George Washington Rains memorandum on Augusta WorksCreation: 1864
George Washington Rains (1817-1898) was a United States Army and Confederate Army officer and proprietor in the Washington Iron Works. This war-date memorandum by Rains gives a full look at the successful Confederate crash program to develop reliable sources of munitions under wartime conditions and gives clues to the skills of the person who managed it.
- Creation: 1864
1 item(s) (30 leaves, folder in box)
George Washington Rains (1817-1898) was a United States Army and Confederate Army officer and proprietor in the Washington Iron Works. He was born in 1817 in Craven County, North Carolina, and graduated third in his class from West Point in 1842. From 1844 to 1846 he was assistant professor of chemistry, mineralogy and geology at West Point, after which he served as an engineer and artillery officer in the Mexican and Seminole Wars. He resigned from the Army in 1856 and became one of the proprietors of the Washington Iron Works at Newburgh, New York. He followed his native North Carolina into secession in 1861. After his service in the Confederate Army during the Civil War, he was a member and later dean of the faculty of the University of Georgia (1867-1884). He died at Newburgh, New York, on March 21, 1898.
At the start of the Civil War, the Confederacy had only two powder mills, a very small one in South Carolina and the slightly larger Sycamore Powder Mills near Nashville, Tennessee, plus whatever powder had been captured with federal arsenals. On July 10, 1861, President Jefferson Davis (1808-1889) commissioned George Washington Rains (1817-1898) a major in the regular Confederate Army under Gen. Josiah Gorgas (1818-1883), Chief of Ordnance, and gave him full authority to manage gunpowder production. Rains ordered the enlargement of the Sycamore Mills and the construction of a second works at Manchester, Tennessee, but decided to build a central powder works at Augusta, a site with ample water power well within Confederate lines and enjoying good transportation by rail and water.
Work on the Augusta Works began on September 13, 1861, and it went into production on April 10, 1862. Rains has the assistance of a young civil engineer and architect C. Shaler Smith (1836-1886) and William Pendleton (1809-1883), a machinist. He also had a pamphlet describing the noted British gunpowder factory at Waltham Abbey. Rains himself developed a number of innovations to compensate for the shortage of labor or lack of the best materials, including steaming the mixed ingredients into a slush prior to wheeling in the roll mills, which greatly reduced the time required to produce the wheel-cake.
In contrast to other aspects of the war's command economy, the Augusta Works represented a major Confederate success story, being capable of turning out a high quality product at a cost of about $1.08 per pound, as against $3.00 per pound for the best foreign powder delivered by blockade runners. When in full operation, it was allegedly the second largest gunpowder works in the world and the counterpart of the du Ponts' Brandywine Works in the North. While the Tennessee mills were lost early in the war with the capture of Nashville, the first Confederate state capital to fall, Augusta was the only major Southern city not occupied by the Union forces. The Augusta Works remained in operation until April 18, 1865, having produced 2.75 million pounds of powder, with 70,000 pounds still on hand. This powder was later used at the artillery school at Fort Monroe. The machinery of the works was sold in 1873, being bought by the du Ponts and then given to the Sycamore Mills in exchange for a large block of its capital stock. The Sibley Cotton Factory was later built on part of the site.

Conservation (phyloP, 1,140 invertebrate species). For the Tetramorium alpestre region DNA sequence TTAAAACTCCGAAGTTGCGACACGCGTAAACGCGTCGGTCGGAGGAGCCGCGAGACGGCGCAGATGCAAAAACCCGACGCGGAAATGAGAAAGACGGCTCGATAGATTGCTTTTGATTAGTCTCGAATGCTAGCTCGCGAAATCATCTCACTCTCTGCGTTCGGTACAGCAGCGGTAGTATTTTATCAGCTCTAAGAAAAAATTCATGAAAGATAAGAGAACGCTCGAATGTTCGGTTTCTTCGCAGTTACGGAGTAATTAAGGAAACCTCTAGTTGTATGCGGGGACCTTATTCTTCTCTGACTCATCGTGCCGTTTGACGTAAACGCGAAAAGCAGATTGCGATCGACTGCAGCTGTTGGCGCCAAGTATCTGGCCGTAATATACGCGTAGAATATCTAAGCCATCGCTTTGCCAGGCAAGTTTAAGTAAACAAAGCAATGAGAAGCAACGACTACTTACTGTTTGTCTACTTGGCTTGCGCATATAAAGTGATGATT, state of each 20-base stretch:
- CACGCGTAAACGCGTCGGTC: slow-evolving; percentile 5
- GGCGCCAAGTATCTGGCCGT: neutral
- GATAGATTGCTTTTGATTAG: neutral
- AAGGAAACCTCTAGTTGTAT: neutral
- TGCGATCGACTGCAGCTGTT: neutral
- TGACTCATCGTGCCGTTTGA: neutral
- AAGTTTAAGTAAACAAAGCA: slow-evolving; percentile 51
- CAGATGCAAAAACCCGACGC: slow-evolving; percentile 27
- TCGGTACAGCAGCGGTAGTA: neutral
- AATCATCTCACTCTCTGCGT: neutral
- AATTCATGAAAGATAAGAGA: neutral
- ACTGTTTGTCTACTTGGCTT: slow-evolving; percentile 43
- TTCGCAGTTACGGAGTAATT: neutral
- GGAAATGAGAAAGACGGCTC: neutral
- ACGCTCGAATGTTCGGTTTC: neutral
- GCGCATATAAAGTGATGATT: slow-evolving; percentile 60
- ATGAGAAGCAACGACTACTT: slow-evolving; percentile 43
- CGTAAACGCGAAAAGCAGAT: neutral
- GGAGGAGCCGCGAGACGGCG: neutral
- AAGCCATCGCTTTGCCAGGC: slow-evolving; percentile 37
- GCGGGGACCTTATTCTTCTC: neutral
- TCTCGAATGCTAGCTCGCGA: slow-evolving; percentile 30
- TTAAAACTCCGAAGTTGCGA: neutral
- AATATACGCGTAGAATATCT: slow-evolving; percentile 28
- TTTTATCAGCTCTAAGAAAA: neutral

Scope and Contents
This war-date memorandum by George Washington Rains (1817-1898) gives a full look at the successful Confederate crash program to develop reliable sources of munitions under wartime conditions and gives clues to the skills of the person who managed it.
The memorandum may have been written as part of an official report to his superior Josiah Gorgas (1818-1883). It provides a detailed account not only of his design and construction of the Augusta Powder Works, with a walk through the processes used there, but also of his efforts to supply every corner of the Confederacy with arms and ammunition. It also describes Rains's efforts with the other Confederate powder mills and his creation of supply chains for saltpeter, sulfur, and charcoal from across the South. For example, Rains substituted cottonwood for the willow normally used to make gunpowder charcoal. The Augusta operation turned out not only gunpowder, but rifle cartridges, torpedoes (naval mines), signal rockets, and even land mines and hand grenades that were designed by his brother, General Gabriel Rains (1803-1881). At other buildings at Augusta, cannons were cast, and artillery harnesses and caissons were made so that Rains could produce completely equipped artillery batteries, needing only men and horses.
Unfortunately, the account ends at page 30, in mid-sentence, with the remaining pages being excised at some point. As Rains mentions the fall of Atlanta, the volume seems to have been written no earlier than the winter of 1864, but not after the fall of Petersburg.
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